Sen. Orrin Hatch (R-UT), in his ongoing descent from elder statesmen to Tea Party darling, threw out some red-meat conservative rhetoric dissing France in a speech on the budget talks on the Senate floor Wednesday.
The choice is quite stark, in Hatch’s view. Americans, he said, need to decide whether we want to become Europe with a “cradle-to-grave” entitlement system that will slow down economic growth or do we want to “remain America, a beacon of freedom for the world.”
To drive his point home, Hatch ratcheted up the rhetoric another notch.
“[My constituents] do not wake up in the morn and say America would be much better if we we’re more like France. …”
Hatch was speaking in advance of two largely symbolic Senate votes on spending priorities today: one on the House version of the continuing resolution to keep the government funded through September, which aims to slash 2011 spending by $61 billion, and the Senate Democratic alternative offered by Sen. Daniel Inouye (D-HI), which would cut $5.1 billion. Both bills are expected to fail and demonstrate to both sides that a lot of work remains to find the sweet spot on spending cuts somewhere in the middle.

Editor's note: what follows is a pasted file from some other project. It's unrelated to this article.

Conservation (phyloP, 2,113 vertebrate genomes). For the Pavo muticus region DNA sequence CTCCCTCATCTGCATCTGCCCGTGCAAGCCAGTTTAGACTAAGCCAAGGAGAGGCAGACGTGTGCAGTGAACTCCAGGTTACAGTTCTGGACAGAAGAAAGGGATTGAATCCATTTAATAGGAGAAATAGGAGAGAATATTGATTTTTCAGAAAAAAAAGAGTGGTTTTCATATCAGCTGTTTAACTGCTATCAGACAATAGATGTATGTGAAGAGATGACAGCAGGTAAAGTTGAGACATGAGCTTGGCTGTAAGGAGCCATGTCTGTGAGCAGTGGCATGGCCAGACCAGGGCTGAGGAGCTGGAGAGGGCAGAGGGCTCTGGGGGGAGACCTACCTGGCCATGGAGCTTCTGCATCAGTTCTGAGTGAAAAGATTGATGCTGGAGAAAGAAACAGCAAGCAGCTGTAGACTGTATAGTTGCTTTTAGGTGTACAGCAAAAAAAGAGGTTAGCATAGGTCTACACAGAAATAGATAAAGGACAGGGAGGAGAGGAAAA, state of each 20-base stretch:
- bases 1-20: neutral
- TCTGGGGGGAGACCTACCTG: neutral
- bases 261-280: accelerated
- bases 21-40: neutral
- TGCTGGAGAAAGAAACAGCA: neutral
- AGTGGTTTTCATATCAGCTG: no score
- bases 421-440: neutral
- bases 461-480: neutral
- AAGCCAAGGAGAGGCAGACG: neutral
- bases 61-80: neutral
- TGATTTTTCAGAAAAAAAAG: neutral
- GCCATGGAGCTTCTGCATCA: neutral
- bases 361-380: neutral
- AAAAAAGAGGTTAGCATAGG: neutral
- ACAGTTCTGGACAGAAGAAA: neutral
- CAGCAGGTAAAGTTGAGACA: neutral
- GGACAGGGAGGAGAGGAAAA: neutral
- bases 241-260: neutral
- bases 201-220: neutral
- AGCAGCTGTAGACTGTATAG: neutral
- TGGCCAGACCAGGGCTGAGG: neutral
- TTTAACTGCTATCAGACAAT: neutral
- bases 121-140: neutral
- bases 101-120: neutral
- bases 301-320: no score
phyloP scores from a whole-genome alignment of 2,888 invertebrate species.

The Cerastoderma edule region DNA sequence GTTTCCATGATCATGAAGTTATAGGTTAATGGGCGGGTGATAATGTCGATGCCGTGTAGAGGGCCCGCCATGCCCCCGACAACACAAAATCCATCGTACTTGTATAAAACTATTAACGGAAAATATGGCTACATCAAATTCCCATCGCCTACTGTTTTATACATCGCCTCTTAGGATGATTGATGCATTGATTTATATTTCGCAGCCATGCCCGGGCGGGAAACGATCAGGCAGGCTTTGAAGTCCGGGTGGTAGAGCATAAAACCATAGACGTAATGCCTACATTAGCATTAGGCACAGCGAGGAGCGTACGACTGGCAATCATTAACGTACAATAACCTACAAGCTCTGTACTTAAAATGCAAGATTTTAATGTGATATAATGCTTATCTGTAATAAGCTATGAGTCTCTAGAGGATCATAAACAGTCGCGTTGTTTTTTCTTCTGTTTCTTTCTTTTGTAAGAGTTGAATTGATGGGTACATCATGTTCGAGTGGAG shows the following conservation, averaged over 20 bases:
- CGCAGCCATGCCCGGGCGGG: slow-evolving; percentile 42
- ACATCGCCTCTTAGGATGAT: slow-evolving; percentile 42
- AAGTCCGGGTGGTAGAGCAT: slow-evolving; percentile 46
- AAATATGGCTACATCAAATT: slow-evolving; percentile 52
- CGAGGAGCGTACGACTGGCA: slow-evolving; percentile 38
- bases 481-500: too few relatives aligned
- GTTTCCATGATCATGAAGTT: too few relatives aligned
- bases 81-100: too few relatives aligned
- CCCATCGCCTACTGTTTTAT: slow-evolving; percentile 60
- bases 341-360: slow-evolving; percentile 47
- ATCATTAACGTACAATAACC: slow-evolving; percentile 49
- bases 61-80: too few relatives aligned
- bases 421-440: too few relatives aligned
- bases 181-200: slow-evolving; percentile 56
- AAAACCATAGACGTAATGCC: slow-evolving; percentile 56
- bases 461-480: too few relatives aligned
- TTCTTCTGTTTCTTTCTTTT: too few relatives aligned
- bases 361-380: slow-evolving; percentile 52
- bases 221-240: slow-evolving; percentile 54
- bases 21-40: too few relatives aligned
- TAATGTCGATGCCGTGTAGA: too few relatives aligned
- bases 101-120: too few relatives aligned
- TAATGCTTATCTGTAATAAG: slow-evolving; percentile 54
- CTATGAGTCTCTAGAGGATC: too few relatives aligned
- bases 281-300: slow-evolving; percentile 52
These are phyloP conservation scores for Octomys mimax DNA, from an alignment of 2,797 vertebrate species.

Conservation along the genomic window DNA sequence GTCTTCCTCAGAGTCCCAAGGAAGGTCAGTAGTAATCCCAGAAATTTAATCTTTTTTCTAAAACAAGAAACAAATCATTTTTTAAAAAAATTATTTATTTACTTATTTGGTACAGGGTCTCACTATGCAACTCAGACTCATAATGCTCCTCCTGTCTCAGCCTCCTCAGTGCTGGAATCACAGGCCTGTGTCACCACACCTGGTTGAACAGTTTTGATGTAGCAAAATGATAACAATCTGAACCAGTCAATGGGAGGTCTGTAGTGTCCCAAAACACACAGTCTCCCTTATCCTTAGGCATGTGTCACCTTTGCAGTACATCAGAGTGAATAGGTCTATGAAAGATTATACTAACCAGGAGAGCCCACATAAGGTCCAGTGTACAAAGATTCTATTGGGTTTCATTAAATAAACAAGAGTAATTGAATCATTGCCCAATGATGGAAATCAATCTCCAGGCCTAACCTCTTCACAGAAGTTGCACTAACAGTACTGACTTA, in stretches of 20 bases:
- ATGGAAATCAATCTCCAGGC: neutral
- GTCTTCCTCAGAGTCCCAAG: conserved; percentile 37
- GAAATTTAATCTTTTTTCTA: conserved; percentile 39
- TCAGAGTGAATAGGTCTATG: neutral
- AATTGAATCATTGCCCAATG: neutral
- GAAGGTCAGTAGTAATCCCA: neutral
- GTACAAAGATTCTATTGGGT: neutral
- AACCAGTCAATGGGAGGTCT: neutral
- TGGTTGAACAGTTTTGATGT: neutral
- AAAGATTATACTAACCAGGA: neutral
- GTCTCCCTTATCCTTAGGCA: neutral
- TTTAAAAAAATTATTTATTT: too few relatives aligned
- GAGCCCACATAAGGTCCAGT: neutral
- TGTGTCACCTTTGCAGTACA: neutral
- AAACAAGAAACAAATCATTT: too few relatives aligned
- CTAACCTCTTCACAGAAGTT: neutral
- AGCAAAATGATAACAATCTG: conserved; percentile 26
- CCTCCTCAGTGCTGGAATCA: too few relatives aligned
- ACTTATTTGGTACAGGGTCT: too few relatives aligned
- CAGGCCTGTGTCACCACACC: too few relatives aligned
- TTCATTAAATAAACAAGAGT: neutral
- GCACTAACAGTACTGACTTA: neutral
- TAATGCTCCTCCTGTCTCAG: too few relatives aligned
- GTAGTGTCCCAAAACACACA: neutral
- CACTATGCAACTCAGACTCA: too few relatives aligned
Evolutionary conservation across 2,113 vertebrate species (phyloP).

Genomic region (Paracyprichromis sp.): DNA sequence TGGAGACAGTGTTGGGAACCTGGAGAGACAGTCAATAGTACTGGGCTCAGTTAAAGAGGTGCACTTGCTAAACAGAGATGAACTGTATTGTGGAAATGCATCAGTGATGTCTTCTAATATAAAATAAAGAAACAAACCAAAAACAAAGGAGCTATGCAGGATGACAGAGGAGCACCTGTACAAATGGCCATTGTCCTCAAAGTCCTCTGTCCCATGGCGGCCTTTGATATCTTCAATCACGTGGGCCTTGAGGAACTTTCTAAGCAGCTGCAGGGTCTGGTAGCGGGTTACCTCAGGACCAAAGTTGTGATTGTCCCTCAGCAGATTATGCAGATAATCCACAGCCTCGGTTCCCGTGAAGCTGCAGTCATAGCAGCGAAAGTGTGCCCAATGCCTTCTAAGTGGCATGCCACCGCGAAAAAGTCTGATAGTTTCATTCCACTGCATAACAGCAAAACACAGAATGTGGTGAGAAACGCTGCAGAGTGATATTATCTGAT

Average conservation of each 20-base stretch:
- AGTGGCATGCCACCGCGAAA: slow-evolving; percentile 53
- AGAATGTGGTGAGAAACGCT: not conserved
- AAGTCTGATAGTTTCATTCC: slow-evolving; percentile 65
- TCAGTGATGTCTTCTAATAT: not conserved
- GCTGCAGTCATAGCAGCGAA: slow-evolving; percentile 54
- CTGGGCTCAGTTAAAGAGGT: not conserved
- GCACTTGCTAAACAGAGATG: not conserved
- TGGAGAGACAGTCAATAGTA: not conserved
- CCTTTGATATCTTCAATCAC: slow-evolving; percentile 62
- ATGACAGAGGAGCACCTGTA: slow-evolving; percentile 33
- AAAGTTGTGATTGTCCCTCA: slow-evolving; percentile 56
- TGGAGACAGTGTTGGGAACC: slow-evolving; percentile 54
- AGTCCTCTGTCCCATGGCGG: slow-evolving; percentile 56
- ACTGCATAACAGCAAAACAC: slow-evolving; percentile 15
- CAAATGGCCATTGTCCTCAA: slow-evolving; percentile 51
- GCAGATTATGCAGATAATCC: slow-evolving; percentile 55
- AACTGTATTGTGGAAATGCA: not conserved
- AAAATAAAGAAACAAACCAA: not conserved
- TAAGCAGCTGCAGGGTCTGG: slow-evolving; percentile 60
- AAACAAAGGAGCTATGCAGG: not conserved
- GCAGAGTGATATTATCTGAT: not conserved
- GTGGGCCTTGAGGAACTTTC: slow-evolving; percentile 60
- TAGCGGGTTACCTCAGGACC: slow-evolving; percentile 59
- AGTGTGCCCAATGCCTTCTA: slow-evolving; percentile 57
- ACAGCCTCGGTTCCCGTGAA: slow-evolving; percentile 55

Don’t expect Hatch to vote on for any real budget compromise. Ever since Tea Party activists ousted his longtime Utah Senate colleague Robert Bennett in November in favor of Tea Partier Mike Lee, Hatch has been out to prove his conservative mettle. As the Washington Post reported Wednesday, Hatch has been sharpening his anti-Washington tone in pursuit of a seventh term.
“You’re not going to find a senator much more conservative than I am - unless they’re not very effective,” Hatch told the Post, adding: “The other side knows I’m tough enough and I’m not going to cave into some [expletive] Democrat liberal crazy idea. It’s just that simple.”